Developing Artificial Intelligence and Machine Learning models comes with many challenges. One of those challenges is understanding why a model acts in a certain way. What’s really happening behind its ‘decision-making’ process? What causes unforeseen behavior in a model? To offer a suitable solution we must first understand the problem. Is it a bug in the code? A structural error within the model itself? Or, perhaps it’s a biased dataset? The solution can be anything from a simple fix for a logical error to expanding the model via complex design work.
Machine Learning and Artificial intelligence are a black box. While we’re entering and receiving data, we seldom understand exactly why it’s making the decisions that it makes. Data scientists attempting to improve their model need the right data to do so. Even when working locally, in the lab (say in Jupyter notebook), the overall software environment masks the behavioral data of the ML model from the scientists, adding ridiculous and unneeded friction.
Said masking is significantly worse when models are deployed in staging or production environments, which are often exclusively managed by IT or engineering teams. Consequently, data scientists have no choice but to rely on those teams. This can be a very frustrating and resource-heavy process both in terms of time and money. Even though the required data may be right in front of scientists, there is no way to see or access it directly. Well, until now, that is.
We wanted to empower data scientists by reducing the opaqueness of Machine Learning models. Creating more visibility into those models would enable professionals to understand models better; making adding new features, developing new data dimensions, and improving model accuracy much easier. This is why we have just introduced our first ‘Instant Observability’ flow for machine learning, AI, and big data systems; supporting Apache Spark, Tensorflow, and more.
With Rookout’s new offering, data scientists can now observe their ML and AI models live in action at all stages of development. With this new capability, Machine Learning experts can get the data they need, regardless of whether the model is being trained, or if it’s running in the cloud or locally. A data scientist can use Rookout to debug in the lab, while the model is running and being trained, within Jupyter notebook, for instance, and then still get data after deployment and when the model is in production. Plus, there’s no need to add extra code, restart or redeploy. This way, data scientists can monitor, debug, iterate, and improve their models faster and more efficiently.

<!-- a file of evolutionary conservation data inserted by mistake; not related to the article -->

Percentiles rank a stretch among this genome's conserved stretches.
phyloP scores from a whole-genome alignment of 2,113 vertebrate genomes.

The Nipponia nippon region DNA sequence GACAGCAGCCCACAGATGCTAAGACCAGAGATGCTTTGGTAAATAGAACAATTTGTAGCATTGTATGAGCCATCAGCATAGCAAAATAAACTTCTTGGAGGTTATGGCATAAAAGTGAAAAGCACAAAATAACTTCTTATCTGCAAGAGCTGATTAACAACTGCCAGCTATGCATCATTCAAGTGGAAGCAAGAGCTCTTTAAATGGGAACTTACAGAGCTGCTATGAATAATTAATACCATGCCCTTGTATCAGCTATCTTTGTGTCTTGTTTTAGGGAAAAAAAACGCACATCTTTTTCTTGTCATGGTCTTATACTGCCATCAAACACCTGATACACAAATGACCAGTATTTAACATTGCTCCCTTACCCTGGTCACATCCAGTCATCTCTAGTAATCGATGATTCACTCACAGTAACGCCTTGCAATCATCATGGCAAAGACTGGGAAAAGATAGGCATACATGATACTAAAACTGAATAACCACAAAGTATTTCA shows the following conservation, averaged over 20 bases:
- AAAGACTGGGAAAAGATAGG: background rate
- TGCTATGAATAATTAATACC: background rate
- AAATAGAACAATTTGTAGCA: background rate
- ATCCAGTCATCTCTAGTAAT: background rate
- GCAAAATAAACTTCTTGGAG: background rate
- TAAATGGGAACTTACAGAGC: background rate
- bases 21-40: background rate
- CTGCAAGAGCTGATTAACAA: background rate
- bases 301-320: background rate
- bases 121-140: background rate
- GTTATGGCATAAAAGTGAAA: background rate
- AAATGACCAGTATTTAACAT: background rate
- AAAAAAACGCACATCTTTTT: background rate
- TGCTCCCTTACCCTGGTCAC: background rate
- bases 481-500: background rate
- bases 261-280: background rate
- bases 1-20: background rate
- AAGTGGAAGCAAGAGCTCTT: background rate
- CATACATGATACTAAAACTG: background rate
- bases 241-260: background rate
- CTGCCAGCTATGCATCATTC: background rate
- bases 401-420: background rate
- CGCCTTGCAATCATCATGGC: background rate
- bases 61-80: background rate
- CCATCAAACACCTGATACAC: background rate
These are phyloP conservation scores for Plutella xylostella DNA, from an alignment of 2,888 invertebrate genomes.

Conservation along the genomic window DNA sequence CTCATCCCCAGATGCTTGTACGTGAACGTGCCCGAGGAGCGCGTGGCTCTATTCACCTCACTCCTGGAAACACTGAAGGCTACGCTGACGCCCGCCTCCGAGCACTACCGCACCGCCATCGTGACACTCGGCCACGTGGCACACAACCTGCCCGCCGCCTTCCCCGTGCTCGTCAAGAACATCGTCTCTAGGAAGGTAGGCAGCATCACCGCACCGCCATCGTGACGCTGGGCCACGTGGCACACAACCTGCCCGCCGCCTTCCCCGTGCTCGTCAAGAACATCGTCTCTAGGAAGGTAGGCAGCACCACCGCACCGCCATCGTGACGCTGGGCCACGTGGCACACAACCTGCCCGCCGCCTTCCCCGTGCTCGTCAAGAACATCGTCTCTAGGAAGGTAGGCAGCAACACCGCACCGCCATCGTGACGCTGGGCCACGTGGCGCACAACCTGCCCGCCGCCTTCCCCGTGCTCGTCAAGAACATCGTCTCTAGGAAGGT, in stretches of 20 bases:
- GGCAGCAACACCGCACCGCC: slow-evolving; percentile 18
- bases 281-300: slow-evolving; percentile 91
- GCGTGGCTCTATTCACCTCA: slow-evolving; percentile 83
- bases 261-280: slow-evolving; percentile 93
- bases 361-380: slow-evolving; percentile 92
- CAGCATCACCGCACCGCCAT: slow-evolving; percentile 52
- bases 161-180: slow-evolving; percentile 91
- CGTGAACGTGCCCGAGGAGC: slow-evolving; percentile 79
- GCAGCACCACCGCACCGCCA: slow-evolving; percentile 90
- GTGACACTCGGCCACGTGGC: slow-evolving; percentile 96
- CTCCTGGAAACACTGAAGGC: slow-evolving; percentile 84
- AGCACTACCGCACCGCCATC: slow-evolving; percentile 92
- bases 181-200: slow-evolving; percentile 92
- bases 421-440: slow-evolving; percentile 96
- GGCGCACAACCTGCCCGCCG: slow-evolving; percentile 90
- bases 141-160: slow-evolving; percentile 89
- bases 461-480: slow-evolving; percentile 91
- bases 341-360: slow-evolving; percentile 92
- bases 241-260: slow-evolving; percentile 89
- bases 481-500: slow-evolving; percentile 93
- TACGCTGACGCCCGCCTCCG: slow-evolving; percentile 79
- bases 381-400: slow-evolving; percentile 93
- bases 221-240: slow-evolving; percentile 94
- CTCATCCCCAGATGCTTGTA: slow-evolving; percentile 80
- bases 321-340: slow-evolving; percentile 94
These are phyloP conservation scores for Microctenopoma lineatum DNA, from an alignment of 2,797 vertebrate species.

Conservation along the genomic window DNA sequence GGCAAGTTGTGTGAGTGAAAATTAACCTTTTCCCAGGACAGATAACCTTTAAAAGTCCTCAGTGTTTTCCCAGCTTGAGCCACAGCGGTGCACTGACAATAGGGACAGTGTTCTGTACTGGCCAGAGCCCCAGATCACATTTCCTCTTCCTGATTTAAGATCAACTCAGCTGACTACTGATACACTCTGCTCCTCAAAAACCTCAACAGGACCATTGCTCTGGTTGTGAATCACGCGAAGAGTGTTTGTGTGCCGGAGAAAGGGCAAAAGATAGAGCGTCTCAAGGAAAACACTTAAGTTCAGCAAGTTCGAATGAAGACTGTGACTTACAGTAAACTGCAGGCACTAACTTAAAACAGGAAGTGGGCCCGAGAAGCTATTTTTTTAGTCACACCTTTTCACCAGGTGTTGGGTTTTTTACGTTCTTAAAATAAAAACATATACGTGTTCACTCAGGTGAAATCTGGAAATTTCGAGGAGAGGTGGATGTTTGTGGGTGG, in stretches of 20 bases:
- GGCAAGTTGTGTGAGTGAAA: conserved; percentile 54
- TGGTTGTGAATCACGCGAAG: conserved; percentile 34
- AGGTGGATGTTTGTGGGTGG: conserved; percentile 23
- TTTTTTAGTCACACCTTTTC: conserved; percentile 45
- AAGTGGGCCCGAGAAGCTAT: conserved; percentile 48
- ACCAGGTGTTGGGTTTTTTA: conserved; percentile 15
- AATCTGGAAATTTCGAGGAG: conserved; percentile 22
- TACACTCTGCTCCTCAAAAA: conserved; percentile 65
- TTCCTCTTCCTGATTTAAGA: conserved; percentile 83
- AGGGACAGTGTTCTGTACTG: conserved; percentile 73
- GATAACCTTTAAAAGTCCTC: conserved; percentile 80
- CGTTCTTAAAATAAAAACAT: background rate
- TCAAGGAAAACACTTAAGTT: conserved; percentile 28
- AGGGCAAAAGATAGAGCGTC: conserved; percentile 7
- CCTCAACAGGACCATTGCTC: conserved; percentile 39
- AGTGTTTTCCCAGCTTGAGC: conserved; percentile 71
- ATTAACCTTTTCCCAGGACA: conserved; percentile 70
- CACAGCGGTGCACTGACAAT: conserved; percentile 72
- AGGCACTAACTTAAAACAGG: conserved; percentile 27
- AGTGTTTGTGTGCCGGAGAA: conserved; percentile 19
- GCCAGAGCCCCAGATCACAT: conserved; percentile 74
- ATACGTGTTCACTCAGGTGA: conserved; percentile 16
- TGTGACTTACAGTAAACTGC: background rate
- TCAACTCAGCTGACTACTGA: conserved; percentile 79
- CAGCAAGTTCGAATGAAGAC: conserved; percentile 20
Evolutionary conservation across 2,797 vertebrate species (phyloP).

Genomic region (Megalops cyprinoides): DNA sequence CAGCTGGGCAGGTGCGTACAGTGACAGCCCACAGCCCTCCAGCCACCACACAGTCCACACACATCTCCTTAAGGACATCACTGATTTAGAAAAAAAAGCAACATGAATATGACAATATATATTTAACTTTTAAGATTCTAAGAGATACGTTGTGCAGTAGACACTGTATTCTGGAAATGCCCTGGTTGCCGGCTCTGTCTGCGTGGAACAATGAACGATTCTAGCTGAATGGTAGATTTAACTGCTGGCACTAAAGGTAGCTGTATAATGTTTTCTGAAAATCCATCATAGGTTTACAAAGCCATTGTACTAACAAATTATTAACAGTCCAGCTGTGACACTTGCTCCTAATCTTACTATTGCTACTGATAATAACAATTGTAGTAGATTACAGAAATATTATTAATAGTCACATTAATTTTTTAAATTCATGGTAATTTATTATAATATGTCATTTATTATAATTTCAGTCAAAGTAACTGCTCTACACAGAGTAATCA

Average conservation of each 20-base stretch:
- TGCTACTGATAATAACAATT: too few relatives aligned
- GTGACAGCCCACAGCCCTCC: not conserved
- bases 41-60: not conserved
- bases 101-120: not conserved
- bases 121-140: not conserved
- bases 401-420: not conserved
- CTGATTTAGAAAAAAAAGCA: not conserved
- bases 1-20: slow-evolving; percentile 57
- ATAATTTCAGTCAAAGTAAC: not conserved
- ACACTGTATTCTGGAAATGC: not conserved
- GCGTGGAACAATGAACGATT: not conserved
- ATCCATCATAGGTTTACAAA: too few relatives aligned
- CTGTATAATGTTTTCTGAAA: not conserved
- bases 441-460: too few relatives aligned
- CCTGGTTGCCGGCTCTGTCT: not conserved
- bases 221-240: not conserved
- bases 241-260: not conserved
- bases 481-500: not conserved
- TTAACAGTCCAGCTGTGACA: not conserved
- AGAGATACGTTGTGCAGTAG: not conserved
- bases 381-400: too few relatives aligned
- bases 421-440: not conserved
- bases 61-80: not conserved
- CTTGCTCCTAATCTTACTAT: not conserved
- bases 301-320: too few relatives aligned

As you can see from the demo video above, professionals can now collect data-points in real time, throughout the lifecycle of an ML model. Rookout makes model inputs, answers, and peripheral data accessible on-demand, on any platform. Now, when data scientists require data, they no longer have to request code changes from the IT and engineering teams or wait for the next release. They can simply use Rookout and observe in real-time as their models make decisions. These capabilities not only liberate data-scientists but also free up backend engineers and CI/CD pipelines to focus on their own core work.
As we were working on this new tool, we’ve cooperated with several of our existing customers as beta design partners. One of these partners is Otonomo, the automotive data services platform. They use Spark for processing and analysis of their connected car user data. The company required a solution that would allow them to view every component of their distributed computing system running simultaneously. With Rookout, they can now quickly debug code that was previously hard-to-access, even as it runs in production.
Is there an easy way to understand the particular behavior of a Machine Learning model? Probably not. But with Rookout’s new feature and its non-breaking breakpoints, it is now possible to watch the behavior of ML models throughout their lifecycle. Data scientists can now iterate and improve their models much faster, without being slowed-down by engineers and deployment cycles.